• Hi Deborah.

            I suspect much of the pressure is coming from the accreditors as I have a copy of a presentation to the state on how to use accreditation to force the sociocultural/SEL template on ALL the schools.

            I had another one of these subject splits as I was getting ready to write today. I recognized a phrase that our Gypsy Principal loves to use with a beatific look on his face in the Csik Flow sense but this time it had the name of the psychologist who came up with the concept. Except she said who really came up with it all when I did more research.

            It was not news to me but hard copy proof all the way through is a wonderful thing.

            McREL remains a threat. I don’t think they slowed up at all after Columbine. Just a name change and breaking into parts. I am sad how many high schools there now have goals that basically duplicate Spady’s LIfe performance Roles.

            WE have this story. It has been a good weekend. Except for Falcons fans.

          • hi Deborah and Robin,

            I am a fly on the wall and absorbing it all here, I so appreciate both of your research, knowledge, education and discourse.
            I grapple with what appears to me
            ill- educated educators educating my children, now all they need to do is click a link to a world of other people’s lesson plans, take a look at this site.


            this is the new world. teachers are just delivery mechanisms. I spoke to my sons teacher and she confessed some things. I duked it out with another teacher and realized what I was saying did not make sense to him. they just threw out everyday math for GO MATH? but said they were switching next year? uh, excuse me, does anybody care about my kids here? guess not. its a job. Some teachers are victims of mandates, ideologies or just miseducated.
            Some were duped.
            The money awarded to cities like philadelphia for master teachers I imagine will have to be enticing because I see many disillusioned young ladies getting out of the business, sadly only the most toxic radicals will want the job.
            this is what we are dealing with. time will tell, in the mean time love the discussion, as a Catholic with kids at a school run by radical nuns I am discovering with horror the deception and I question their authenticity, but realize fortunatly that I have a classical educatin catholic school nearby to switch the kids to. counting down til the end of the year.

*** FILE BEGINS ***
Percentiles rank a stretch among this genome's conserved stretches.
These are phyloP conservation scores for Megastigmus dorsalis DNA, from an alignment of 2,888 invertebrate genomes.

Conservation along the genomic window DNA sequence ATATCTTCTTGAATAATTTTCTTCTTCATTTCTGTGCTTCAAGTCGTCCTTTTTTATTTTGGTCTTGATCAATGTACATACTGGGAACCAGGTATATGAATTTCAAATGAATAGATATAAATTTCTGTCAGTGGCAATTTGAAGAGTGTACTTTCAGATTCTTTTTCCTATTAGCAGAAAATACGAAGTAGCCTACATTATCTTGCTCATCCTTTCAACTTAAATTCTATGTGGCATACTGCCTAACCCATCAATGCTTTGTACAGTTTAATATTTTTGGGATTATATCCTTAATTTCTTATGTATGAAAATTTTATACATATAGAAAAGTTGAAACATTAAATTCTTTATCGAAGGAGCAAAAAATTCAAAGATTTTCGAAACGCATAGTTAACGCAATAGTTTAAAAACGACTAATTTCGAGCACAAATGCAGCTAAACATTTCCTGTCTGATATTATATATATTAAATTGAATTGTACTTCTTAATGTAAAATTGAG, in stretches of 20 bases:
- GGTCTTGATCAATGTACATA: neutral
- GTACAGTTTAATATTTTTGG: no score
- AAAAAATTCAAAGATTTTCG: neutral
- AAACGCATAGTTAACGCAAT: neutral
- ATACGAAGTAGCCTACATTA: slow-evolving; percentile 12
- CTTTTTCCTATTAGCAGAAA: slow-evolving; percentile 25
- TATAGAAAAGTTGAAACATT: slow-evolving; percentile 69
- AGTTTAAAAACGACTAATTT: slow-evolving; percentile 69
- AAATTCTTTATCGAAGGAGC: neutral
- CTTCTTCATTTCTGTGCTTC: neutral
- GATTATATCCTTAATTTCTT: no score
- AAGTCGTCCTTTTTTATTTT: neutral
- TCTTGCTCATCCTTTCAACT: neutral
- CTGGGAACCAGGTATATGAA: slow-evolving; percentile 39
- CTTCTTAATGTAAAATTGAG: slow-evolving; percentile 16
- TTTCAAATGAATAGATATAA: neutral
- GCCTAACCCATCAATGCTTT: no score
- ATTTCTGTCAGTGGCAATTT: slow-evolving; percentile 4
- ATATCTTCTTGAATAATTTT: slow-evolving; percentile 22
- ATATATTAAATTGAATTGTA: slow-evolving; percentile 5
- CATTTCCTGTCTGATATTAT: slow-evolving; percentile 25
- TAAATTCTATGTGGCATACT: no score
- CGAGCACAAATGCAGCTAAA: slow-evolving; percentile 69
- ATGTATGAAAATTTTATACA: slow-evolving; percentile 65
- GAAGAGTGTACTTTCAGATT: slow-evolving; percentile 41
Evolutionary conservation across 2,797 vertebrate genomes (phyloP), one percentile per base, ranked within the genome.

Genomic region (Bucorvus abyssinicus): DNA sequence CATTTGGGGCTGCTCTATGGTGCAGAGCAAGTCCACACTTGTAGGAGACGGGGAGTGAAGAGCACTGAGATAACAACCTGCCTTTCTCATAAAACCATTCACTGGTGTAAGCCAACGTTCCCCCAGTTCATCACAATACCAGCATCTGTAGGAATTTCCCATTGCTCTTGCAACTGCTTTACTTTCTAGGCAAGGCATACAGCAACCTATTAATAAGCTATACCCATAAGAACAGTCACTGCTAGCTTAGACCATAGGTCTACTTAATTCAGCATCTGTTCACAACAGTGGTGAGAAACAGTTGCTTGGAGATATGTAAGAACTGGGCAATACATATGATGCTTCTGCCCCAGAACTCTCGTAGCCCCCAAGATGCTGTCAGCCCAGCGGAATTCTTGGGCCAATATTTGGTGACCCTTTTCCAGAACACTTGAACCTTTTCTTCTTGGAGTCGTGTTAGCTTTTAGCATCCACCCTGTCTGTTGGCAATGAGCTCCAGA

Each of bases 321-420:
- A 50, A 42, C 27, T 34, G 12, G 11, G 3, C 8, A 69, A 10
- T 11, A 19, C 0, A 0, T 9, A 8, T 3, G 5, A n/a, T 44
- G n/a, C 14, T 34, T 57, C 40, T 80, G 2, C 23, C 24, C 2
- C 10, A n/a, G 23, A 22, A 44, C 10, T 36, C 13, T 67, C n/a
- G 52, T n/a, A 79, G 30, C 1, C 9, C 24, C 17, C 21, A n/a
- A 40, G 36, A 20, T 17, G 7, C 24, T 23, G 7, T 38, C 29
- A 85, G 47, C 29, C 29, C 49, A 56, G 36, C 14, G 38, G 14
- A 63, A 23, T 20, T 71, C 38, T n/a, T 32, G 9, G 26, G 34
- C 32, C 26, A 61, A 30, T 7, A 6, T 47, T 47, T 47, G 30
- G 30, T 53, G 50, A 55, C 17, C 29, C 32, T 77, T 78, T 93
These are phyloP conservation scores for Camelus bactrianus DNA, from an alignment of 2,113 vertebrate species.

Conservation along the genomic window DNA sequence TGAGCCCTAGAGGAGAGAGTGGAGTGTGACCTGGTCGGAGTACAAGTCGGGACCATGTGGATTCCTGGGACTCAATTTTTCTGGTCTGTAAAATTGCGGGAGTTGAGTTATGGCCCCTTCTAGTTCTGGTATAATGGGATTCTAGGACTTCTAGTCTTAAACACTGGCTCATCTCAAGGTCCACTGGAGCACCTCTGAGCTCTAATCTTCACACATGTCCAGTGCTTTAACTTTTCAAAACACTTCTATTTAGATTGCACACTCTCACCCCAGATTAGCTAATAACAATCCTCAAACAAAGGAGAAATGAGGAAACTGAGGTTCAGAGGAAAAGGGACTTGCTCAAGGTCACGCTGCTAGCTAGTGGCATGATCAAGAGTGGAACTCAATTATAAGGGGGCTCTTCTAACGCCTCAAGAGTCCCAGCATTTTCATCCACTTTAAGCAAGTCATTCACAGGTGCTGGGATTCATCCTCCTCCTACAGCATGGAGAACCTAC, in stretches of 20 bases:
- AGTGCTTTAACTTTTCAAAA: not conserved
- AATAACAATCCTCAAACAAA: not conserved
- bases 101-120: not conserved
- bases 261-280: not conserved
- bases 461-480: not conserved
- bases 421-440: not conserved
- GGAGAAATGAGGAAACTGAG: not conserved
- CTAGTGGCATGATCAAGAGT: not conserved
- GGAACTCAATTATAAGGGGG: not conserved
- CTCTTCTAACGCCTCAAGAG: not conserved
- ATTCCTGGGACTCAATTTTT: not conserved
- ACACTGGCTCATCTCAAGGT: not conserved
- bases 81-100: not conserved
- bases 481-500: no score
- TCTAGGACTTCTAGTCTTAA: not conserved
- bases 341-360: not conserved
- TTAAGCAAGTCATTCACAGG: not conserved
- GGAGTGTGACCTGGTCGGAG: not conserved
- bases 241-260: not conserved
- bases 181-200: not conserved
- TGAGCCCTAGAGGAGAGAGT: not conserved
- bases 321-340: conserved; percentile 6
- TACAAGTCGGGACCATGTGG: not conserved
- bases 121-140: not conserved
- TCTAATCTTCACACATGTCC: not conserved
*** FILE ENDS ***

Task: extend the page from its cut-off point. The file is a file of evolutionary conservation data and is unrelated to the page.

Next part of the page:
nevertheless it is hopeful that more and more people are discussing this and now michelle malkin is making a show of it.
            I will keep up the links as I find them.

            with admiration,

          • Hi MadMommy-

            Hope you are having fun on this Friday night but I thought this explanation of the essence of outcomes based education might help you recognize what we are all dealing with now under the newest name of Common Core.


            Even though it says March 1996 this is still precisely what is going on with Common Core when you put all the pieces back together. When you read outcomes substitute standards as the newest euphemism. Or Competency.

            Notice in the footnotes about the Stirring Head, Heart, and Soul book. Really the synonyms vary but never the targets.

            Robin (who really does have a life and just came downstairs before taking dinner out of the oven)

        • “A World Lit Only by Fire”


          Thanks for that. I studied next to no history at my secondary school (I was a smart kid; I and my three brothers were privately educated, and indeed, well educated – I’m talking the 60s here). I swapped history for German and Russian, as I was good at languages. Latin & Greek at my Prep(aratory) school (8 to 13), and then as above, plus Latin & French.

          I’m retired now, not having been able to get a decent job when I was made redundant in 2006 (IT). With time on my hands, I’m re-educating myself, and catching up on history. British history I’ve been doing backwards, so to speak, from the current day backwards; I haven’t reached the Middle Ages yet, but will be off to Amazon in a moment to grab “A World Lit Only by Fire”.

          I also, last year, read Bruce Catton’s fantastic trilogy on the American Civil War, and am currently on Vol. 3 of Robert Caro’s wondrous biography of Hey Hey LBJ, which is a masterpiece. Hundreds of pages in each volume (Vol. 3 1000+), they read like a thriller, and his prose is pitch perfect. I’d recommend both these blockbusters without reservation.